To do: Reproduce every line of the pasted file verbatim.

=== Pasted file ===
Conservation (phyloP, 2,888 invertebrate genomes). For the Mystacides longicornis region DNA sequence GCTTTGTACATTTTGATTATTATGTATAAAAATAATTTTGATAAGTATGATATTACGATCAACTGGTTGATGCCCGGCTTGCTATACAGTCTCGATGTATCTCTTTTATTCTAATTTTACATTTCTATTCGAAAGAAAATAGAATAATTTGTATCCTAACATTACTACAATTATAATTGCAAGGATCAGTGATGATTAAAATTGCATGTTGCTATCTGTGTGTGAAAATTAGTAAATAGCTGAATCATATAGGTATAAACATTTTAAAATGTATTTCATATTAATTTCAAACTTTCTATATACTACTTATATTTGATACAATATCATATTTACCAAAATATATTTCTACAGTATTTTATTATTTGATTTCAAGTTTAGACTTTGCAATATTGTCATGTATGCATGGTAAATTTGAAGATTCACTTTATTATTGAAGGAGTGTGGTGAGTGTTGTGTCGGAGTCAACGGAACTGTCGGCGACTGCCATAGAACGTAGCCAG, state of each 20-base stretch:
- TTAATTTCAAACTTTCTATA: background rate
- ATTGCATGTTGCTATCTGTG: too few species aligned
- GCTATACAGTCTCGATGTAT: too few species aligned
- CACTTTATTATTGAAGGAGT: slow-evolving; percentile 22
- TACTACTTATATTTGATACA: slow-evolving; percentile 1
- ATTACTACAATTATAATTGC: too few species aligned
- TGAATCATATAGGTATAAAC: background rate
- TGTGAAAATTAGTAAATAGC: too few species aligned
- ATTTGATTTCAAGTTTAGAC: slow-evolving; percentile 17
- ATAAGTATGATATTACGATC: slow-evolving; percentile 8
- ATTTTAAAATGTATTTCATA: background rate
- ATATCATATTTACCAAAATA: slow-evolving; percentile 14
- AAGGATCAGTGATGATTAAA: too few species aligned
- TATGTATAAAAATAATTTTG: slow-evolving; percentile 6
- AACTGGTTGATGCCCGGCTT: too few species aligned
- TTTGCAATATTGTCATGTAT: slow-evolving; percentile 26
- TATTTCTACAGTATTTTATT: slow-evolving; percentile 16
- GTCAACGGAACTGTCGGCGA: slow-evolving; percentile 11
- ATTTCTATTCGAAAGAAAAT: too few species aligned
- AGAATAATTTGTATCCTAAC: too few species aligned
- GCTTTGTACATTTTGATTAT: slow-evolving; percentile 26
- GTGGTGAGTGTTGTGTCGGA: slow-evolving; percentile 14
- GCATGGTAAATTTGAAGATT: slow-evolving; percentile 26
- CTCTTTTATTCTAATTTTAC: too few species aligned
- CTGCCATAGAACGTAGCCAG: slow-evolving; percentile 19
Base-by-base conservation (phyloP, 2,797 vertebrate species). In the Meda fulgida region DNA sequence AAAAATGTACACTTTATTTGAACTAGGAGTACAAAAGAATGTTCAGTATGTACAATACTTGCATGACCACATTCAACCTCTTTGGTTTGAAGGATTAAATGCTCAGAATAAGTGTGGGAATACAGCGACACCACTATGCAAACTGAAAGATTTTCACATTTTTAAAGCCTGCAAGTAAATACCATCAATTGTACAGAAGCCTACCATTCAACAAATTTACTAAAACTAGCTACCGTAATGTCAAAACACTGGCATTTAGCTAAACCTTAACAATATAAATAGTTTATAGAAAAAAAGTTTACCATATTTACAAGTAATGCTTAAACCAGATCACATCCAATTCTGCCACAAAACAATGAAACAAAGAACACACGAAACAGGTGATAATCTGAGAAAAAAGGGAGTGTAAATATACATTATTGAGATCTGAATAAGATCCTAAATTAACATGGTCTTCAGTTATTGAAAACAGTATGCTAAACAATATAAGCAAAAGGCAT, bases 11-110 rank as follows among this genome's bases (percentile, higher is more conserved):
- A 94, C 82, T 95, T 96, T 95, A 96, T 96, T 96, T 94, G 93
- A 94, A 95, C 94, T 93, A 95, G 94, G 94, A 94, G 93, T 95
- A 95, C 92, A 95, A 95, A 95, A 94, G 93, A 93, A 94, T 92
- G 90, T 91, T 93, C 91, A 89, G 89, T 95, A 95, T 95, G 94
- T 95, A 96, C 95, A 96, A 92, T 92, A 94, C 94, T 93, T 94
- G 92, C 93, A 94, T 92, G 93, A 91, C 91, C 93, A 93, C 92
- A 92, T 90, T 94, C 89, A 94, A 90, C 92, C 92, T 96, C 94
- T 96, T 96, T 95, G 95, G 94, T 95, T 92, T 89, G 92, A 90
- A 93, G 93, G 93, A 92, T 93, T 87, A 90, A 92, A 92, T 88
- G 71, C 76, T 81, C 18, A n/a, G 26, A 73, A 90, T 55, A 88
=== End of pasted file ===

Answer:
Conservation (phyloP, 2,888 invertebrate genomes). For the Mystacides longicornis region DNA sequence GCTTTGTACATTTTGATTATTATGTATAAAAATAATTTTGATAAGTATGATATTACGATCAACTGGTTGATGCCCGGCTTGCTATACAGTCTCGATGTATCTCTTTTATTCTAATTTTACATTTCTATTCGAAAGAAAATAGAATAATTTGTATCCTAACATTACTACAATTATAATTGCAAGGATCAGTGATGATTAAAATTGCATGTTGCTATCTGTGTGTGAAAATTAGTAAATAGCTGAATCATATAGGTATAAACATTTTAAAATGTATTTCATATTAATTTCAAACTTTCTATATACTACTTATATTTGATACAATATCATATTTACCAAAATATATTTCTACAGTATTTTATTATTTGATTTCAAGTTTAGACTTTGCAATATTGTCATGTATGCATGGTAAATTTGAAGATTCACTTTATTATTGAAGGAGTGTGGTGAGTGTTGTGTCGGAGTCAACGGAACTGTCGGCGACTGCCATAGAACGTAGCCAG, state of each 20-base stretch:
- TTAATTTCAAACTTTCTATA: background rate
- ATTGCATGTTGCTATCTGTG: too few species aligned
- GCTATACAGTCTCGATGTAT: too few species aligned
- CACTTTATTATTGAAGGAGT: slow-evolving; percentile 22
- TACTACTTATATTTGATACA: slow-evolving; percentile 1
- ATTACTACAATTATAATTGC: too few species aligned
- TGAATCATATAGGTATAAAC: background rate
- TGTGAAAATTAGTAAATAGC: too few species aligned
- ATTTGATTTCAAGTTTAGAC: slow-evolving; percentile 17
- ATAAGTATGATATTACGATC: slow-evolving; percentile 8
- ATTTTAAAATGTATTTCATA: background rate
- ATATCATATTTACCAAAATA: slow-evolving; percentile 14
- AAGGATCAGTGATGATTAAA: too few species aligned
- TATGTATAAAAATAATTTTG: slow-evolving; percentile 6
- AACTGGTTGATGCCCGGCTT: too few species aligned
- TTTGCAATATTGTCATGTAT: slow-evolving; percentile 26
- TATTTCTACAGTATTTTATT: slow-evolving; percentile 16
- GTCAACGGAACTGTCGGCGA: slow-evolving; percentile 11
- ATTTCTATTCGAAAGAAAAT: too few species aligned
- AGAATAATTTGTATCCTAAC: too few species aligned
- GCTTTGTACATTTTGATTAT: slow-evolving; percentile 26
- GTGGTGAGTGTTGTGTCGGA: slow-evolving; percentile 14
- GCATGGTAAATTTGAAGATT: slow-evolving; percentile 26
- CTCTTTTATTCTAATTTTAC: too few species aligned
- CTGCCATAGAACGTAGCCAG: slow-evolving; percentile 19
Base-by-base conservation (phyloP, 2,797 vertebrate species). In the Meda fulgida region DNA sequence AAAAATGTACACTTTATTTGAACTAGGAGTACAAAAGAATGTTCAGTATGTACAATACTTGCATGACCACATTCAACCTCTTTGGTTTGAAGGATTAAATGCTCAGAATAAGTGTGGGAATACAGCGACACCACTATGCAAACTGAAAGATTTTCACATTTTTAAAGCCTGCAAGTAAATACCATCAATTGTACAGAAGCCTACCATTCAACAAATTTACTAAAACTAGCTACCGTAATGTCAAAACACTGGCATTTAGCTAAACCTTAACAATATAAATAGTTTATAGAAAAAAAGTTTACCATATTTACAAGTAATGCTTAAACCAGATCACATCCAATTCTGCCACAAAACAATGAAACAAAGAACACACGAAACAGGTGATAATCTGAGAAAAAAGGGAGTGTAAATATACATTATTGAGATCTGAATAAGATCCTAAATTAACATGGTCTTCAGTTATTGAAAACAGTATGCTAAACAATATAAGCAAAAGGCAT, bases 11-110 rank as follows among this genome's bases (percentile, higher is more conserved):
- A 94, C 82, T 95, T 96, T 95, A 96, T 96, T 96, T 94, G 93
- A 94, A 95, C 94, T 93, A 95, G 94, G 94, A 94, G 93, T 95
- A 95, C 92, A 95, A 95, A 95, A 94, G 93, A 93, A 94, T 92
- G 90, T 91, T 93, C 91, A 89, G 89, T 95, A 95, T 95, G 94
- T 95, A 96, C 95, A 96, A 92, T 92, A 94, C 94, T 93, T 94
- G 92, C 93, A 94, T 92, G 93, A 91, C 91, C 93, A 93, C 92
- A 92, T 90, T 94, C 89, A 94, A 90, C 92, C 92, T 96, C 94
- T 96, T 96, T 95, G 95, G 94, T 95, T 92, T 89, G 92, A 90
- A 93, G 93, G 93, A 92, T 93, T 87, A 90, A 92, A 92, T 88
- G 71, C 76, T 81, C 18, A n/a, G 26, A 73, A 90, T 55, A 88